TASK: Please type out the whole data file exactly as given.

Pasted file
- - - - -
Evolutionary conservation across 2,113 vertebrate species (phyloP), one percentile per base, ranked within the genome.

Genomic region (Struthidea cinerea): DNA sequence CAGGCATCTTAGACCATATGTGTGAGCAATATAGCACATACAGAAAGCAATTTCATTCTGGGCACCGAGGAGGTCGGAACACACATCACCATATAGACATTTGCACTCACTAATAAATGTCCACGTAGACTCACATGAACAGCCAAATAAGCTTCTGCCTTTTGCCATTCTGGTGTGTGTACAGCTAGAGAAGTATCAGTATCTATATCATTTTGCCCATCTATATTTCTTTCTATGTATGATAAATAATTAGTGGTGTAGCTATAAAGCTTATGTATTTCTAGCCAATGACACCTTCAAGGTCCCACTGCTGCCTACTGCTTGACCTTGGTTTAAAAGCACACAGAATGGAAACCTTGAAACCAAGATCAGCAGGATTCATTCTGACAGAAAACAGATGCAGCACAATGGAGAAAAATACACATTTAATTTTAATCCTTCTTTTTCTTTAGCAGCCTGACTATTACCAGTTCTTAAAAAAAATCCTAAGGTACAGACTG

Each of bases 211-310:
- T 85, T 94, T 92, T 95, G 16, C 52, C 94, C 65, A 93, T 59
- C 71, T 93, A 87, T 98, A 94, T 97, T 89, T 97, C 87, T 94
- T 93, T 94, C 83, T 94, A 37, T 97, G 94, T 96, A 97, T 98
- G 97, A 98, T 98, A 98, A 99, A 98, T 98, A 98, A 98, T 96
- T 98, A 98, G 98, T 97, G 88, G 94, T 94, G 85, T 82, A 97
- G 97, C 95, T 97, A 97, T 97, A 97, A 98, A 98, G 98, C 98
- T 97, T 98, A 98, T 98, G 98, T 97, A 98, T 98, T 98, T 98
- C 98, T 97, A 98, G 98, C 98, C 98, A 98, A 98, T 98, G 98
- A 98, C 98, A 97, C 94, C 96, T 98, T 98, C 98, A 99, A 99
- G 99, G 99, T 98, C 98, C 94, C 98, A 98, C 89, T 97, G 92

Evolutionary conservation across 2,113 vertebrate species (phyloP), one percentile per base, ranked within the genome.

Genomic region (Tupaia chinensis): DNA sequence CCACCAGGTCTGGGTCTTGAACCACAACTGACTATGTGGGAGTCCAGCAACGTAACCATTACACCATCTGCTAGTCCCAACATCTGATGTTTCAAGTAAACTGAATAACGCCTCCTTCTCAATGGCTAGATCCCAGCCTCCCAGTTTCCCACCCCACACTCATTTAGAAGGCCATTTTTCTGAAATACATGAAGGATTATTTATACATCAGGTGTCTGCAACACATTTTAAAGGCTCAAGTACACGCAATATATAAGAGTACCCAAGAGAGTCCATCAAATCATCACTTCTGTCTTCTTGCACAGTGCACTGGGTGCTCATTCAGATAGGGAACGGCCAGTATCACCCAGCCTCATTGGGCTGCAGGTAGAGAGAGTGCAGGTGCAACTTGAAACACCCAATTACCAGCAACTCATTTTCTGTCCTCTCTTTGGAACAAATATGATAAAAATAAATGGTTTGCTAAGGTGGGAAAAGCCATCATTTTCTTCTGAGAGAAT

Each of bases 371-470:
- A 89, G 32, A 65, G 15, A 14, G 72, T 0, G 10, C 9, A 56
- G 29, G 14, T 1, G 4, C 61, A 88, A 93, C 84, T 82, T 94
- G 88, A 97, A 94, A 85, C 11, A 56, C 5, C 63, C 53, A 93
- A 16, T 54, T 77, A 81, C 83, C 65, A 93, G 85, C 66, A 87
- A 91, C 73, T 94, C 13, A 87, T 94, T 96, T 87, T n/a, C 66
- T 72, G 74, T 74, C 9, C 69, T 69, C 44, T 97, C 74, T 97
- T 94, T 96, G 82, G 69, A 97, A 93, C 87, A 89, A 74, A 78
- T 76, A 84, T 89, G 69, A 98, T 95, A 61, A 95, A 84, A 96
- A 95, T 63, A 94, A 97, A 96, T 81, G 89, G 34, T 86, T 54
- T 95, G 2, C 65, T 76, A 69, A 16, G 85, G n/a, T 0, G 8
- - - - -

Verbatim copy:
Evolutionary conservation across 2,113 vertebrate species (phyloP), one percentile per base, ranked within the genome.

Genomic region (Struthidea cinerea): DNA sequence CAGGCATCTTAGACCATATGTGTGAGCAATATAGCACATACAGAAAGCAATTTCATTCTGGGCACCGAGGAGGTCGGAACACACATCACCATATAGACATTTGCACTCACTAATAAATGTCCACGTAGACTCACATGAACAGCCAAATAAGCTTCTGCCTTTTGCCATTCTGGTGTGTGTACAGCTAGAGAAGTATCAGTATCTATATCATTTTGCCCATCTATATTTCTTTCTATGTATGATAAATAATTAGTGGTGTAGCTATAAAGCTTATGTATTTCTAGCCAATGACACCTTCAAGGTCCCACTGCTGCCTACTGCTTGACCTTGGTTTAAAAGCACACAGAATGGAAACCTTGAAACCAAGATCAGCAGGATTCATTCTGACAGAAAACAGATGCAGCACAATGGAGAAAAATACACATTTAATTTTAATCCTTCTTTTTCTTTAGCAGCCTGACTATTACCAGTTCTTAAAAAAAATCCTAAGGTACAGACTG

Each of bases 211-310:
- T 85, T 94, T 92, T 95, G 16, C 52, C 94, C 65, A 93, T 59
- C 71, T 93, A 87, T 98, A 94, T 97, T 89, T 97, C 87, T 94
- T 93, T 94, C 83, T 94, A 37, T 97, G 94, T 96, A 97, T 98
- G 97, A 98, T 98, A 98, A 99, A 98, T 98, A 98, A 98, T 96
- T 98, A 98, G 98, T 97, G 88, G 94, T 94, G 85, T 82, A 97
- G 97, C 95, T 97, A 97, T 97, A 97, A 98, A 98, G 98, C 98
- T 97, T 98, A 98, T 98, G 98, T 97, A 98, T 98, T 98, T 98
- C 98, T 97, A 98, G 98, C 98, C 98, A 98, A 98, T 98, G 98
- A 98, C 98, A 97, C 94, C 96, T 98, T 98, C 98, A 99, A 99
- G 99, G 99, T 98, C 98, C 94, C 98, A 98, C 89, T 97, G 92

Evolutionary conservation across 2,113 vertebrate species (phyloP), one percentile per base, ranked within the genome.

Genomic region (Tupaia chinensis): DNA sequence CCACCAGGTCTGGGTCTTGAACCACAACTGACTATGTGGGAGTCCAGCAACGTAACCATTACACCATCTGCTAGTCCCAACATCTGATGTTTCAAGTAAACTGAATAACGCCTCCTTCTCAATGGCTAGATCCCAGCCTCCCAGTTTCCCACCCCACACTCATTTAGAAGGCCATTTTTCTGAAATACATGAAGGATTATTTATACATCAGGTGTCTGCAACACATTTTAAAGGCTCAAGTACACGCAATATATAAGAGTACCCAAGAGAGTCCATCAAATCATCACTTCTGTCTTCTTGCACAGTGCACTGGGTGCTCATTCAGATAGGGAACGGCCAGTATCACCCAGCCTCATTGGGCTGCAGGTAGAGAGAGTGCAGGTGCAACTTGAAACACCCAATTACCAGCAACTCATTTTCTGTCCTCTCTTTGGAACAAATATGATAAAAATAAATGGTTTGCTAAGGTGGGAAAAGCCATCATTTTCTTCTGAGAGAAT

Each of bases 371-470:
- A 89, G 32, A 65, G 15, A 14, G 72, T 0, G 10, C 9, A 56
- G 29, G 14, T 1, G 4, C 61, A 88, A 93, C 84, T 82, T 94
- G 88, A 97, A 94, A 85, C 11, A 56, C 5, C 63, C 53, A 93
- A 16, T 54, T 77, A 81, C 83, C 65, A 93, G 85, C 66, A 87
- A 91, C 73, T 94, C 13, A 87, T 94, T 96, T 87, T n/a, C 66
- T 72, G 74, T 74, C 9, C 69, T 69, C 44, T 97, C 74, T 97
- T 94, T 96, G 82, G 69, A 97, A 93, C 87, A 89, A 74, A 78
- T 76, A 84, T 89, G 69, A 98, T 95, A 61, A 95, A 84, A 96
- A 95, T 63, A 94, A 97, A 96, T 81, G 89, G 34, T 86, T 54
- T 95, G 2, C 65, T 76, A 69, A 16, G 85, G n/a, T 0, G 8